- If they received a letter from the VA, but did not respond or take action within the original time frame, they should contact the VA so that "corrective action" can be taken to reconsider any claim decisions.
- If they are unsure, or believe they should have received correspondence regarding a claim for benefits but did not, they are advised to contact the agency at 800-827-1000.
Normally, veterans who do not respond to the VA in a timely manner or attend a scheduled medical examination can see their benefits terminated, in some cases retroactively, causing them to owe large amounts of money to the government.
As a result of the current delays, VA is extending its normal response time limit by 90 days for most veterans benefits letters. Any veteran who was mailed an action letter from July 13, 2021, through the end of the year automatically will receive the 90-day extension.
Read more in Military.com.
New MVAA employee shares journey to identifying as a woman veteran
Like many veterans before her, Alyssa Feazel felt joining the Army was her calling. She enlisted at 17 and had to wait until after graduating from high school before heading to basic training. She spent more than seven years as an Army medic before her career was cut short.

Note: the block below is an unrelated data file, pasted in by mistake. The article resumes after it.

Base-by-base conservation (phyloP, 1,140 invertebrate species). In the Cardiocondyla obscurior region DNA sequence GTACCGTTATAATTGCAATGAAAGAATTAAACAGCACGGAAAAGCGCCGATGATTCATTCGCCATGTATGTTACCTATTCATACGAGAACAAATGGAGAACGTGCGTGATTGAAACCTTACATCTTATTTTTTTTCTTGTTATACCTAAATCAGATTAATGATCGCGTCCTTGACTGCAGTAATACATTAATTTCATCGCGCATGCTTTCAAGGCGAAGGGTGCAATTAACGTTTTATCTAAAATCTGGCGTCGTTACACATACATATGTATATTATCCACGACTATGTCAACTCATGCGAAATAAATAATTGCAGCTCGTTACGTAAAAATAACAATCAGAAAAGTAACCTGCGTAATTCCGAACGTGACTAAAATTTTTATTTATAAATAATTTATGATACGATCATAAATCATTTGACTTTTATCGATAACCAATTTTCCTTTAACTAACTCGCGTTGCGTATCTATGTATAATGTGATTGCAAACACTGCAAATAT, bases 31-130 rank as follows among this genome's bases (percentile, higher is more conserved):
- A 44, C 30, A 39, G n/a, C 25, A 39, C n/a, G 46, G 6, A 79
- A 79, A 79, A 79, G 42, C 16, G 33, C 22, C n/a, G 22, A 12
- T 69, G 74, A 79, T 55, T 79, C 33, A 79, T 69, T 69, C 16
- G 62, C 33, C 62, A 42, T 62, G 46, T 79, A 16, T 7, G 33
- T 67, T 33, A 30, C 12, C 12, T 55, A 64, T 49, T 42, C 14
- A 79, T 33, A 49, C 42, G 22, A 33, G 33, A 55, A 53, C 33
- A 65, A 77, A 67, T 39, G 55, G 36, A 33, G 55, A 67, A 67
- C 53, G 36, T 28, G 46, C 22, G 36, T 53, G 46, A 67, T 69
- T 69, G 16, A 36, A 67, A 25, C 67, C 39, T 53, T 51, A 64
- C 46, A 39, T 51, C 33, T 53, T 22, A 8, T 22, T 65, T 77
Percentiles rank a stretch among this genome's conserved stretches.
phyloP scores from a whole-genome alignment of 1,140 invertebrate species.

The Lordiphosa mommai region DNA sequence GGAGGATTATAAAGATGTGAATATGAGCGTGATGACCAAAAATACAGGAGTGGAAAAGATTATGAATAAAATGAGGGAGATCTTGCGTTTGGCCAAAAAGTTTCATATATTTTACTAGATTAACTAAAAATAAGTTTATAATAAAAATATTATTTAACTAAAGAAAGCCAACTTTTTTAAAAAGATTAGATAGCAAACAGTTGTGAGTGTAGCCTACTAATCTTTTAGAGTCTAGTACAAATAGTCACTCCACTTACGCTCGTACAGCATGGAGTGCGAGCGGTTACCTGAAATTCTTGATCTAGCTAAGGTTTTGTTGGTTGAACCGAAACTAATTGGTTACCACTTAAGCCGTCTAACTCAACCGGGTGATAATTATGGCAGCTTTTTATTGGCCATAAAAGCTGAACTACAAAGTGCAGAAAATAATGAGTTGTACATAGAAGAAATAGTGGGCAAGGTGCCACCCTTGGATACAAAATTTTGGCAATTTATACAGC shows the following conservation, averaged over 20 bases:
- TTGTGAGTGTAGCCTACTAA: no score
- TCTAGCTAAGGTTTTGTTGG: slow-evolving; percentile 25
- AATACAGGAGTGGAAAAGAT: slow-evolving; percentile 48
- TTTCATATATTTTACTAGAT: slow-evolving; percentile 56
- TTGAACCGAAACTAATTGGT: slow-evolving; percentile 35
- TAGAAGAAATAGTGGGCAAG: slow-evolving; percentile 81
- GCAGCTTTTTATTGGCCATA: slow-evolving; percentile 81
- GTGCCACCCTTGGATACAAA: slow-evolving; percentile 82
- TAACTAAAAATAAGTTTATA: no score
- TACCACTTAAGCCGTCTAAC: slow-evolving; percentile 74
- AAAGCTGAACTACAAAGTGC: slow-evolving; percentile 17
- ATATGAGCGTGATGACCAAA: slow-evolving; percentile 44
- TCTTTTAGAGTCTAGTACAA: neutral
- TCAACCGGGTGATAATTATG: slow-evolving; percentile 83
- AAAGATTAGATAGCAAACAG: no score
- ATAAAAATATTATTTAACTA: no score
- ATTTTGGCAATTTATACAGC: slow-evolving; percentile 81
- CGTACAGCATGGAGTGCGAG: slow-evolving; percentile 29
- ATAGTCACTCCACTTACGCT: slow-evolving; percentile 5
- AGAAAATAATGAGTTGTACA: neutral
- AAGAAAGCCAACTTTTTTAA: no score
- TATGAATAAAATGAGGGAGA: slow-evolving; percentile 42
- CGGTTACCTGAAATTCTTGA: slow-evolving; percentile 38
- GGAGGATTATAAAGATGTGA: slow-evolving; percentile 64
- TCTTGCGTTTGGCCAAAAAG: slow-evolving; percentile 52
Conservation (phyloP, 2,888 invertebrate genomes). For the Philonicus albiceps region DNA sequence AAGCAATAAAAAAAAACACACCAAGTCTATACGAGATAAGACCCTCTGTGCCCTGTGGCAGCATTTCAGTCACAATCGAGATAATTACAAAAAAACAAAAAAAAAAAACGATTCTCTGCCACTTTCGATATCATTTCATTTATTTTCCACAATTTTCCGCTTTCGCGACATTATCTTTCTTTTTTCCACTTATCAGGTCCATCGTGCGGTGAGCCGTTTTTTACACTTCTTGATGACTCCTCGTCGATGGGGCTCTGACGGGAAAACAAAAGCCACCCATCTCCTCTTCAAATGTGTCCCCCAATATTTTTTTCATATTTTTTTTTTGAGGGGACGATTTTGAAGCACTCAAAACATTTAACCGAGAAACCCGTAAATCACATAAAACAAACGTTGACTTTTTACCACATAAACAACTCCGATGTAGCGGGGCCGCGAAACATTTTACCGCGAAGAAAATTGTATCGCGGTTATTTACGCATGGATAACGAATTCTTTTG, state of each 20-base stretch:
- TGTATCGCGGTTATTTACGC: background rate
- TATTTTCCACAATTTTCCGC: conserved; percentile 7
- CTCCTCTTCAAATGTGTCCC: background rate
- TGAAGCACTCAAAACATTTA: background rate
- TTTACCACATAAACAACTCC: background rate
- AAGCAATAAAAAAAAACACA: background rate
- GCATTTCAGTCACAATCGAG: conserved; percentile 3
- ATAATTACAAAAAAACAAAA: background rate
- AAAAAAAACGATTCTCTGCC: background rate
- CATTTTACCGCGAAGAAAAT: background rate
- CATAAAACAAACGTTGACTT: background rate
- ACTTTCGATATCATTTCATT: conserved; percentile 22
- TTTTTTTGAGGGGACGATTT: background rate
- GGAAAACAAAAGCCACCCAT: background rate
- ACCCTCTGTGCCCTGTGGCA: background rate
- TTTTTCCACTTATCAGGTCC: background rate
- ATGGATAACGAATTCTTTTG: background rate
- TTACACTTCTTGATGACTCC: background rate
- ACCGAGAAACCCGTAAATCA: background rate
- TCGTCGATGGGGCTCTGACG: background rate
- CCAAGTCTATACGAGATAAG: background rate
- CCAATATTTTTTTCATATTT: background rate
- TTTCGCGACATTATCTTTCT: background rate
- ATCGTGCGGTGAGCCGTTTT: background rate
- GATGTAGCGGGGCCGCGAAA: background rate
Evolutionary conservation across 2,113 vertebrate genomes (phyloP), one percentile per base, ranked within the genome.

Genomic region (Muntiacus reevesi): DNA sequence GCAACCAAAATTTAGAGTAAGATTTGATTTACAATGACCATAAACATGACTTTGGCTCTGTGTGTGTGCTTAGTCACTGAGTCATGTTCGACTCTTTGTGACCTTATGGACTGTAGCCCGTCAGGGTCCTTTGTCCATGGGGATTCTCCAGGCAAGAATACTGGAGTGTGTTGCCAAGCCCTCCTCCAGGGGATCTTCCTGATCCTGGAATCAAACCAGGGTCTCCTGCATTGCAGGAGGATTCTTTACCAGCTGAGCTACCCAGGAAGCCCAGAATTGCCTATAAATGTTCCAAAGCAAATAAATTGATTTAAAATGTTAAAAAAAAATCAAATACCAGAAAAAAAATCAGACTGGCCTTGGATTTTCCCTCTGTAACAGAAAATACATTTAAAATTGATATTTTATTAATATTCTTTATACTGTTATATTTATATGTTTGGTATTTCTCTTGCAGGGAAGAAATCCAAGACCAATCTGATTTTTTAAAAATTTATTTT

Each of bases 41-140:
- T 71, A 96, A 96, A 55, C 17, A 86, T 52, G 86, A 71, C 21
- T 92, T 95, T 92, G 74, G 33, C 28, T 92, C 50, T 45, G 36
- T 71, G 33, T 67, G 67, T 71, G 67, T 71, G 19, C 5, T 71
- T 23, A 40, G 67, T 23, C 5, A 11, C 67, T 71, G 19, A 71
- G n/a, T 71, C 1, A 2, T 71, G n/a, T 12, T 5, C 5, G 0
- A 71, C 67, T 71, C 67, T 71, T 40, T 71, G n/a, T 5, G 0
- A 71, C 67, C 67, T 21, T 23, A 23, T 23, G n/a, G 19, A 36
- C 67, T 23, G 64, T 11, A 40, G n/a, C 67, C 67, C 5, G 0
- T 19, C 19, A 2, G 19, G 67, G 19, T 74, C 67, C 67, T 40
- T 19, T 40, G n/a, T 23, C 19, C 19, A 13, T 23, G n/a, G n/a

Feazel, a single parent of two young sons, would be forced out of the Army because of its involuntary separation due to parenthood policy.
"I was devastated," she says. "I wasn't ready to get out of the Army. I felt like I wasn't good enough to be in the Army anymore and because of that, I was embarrassed. I didn't want anyone to know I was a veteran."
Stationed in West Point in New York at the time, Feazel would move back to her hometown of Holt, Michigan, as a civilian. Her transition out of the military wasn't easy.
In 2019, Feazel was looking to run a 5K and happened to come across the MVAA's Women Veterans 5K in downtown Lansing. It was the first time she had heard of the Michigan Veterans Affairs Agency.
"When I heard Director Adams speak at the 5K, I remember thinking, 'Wow, there' s other women veterans who felt like I did,'" says Feazel. "These women didn't want to identify as veterans, they didn't fit in with male veterans or the VA. I had tears in my eyes. It was like someone finally understood how I felt."
Feazel decided she wanted to make a difference by helping other veterans who might have struggled in the transition to civilian life. Luckily, she stumbled across a job posting with the MVAA's Veteran Resource Service Center, the agency's 1-800-MICH-VET call center ...
Read Feazel's full story on michigan.gov/MVAA. And if you're a woman veteran looking to connect with other veterans, please join us June 10-11 in Lansing for the MVAA's Women Veterans Conference. Celebrate the 43,000+ women veterans across Michigan and learn about advocacy for yourself and your community. You'll build friendships and get connected to the benefits you earned. Register on Eventbrite.
IF YOU OR A LOVED ONE
ARE IN CRISIS:
The Veterans Crisis Line is staffed by caring, qualified crisis responders who are there to help. Many of these responders are veterans themselves.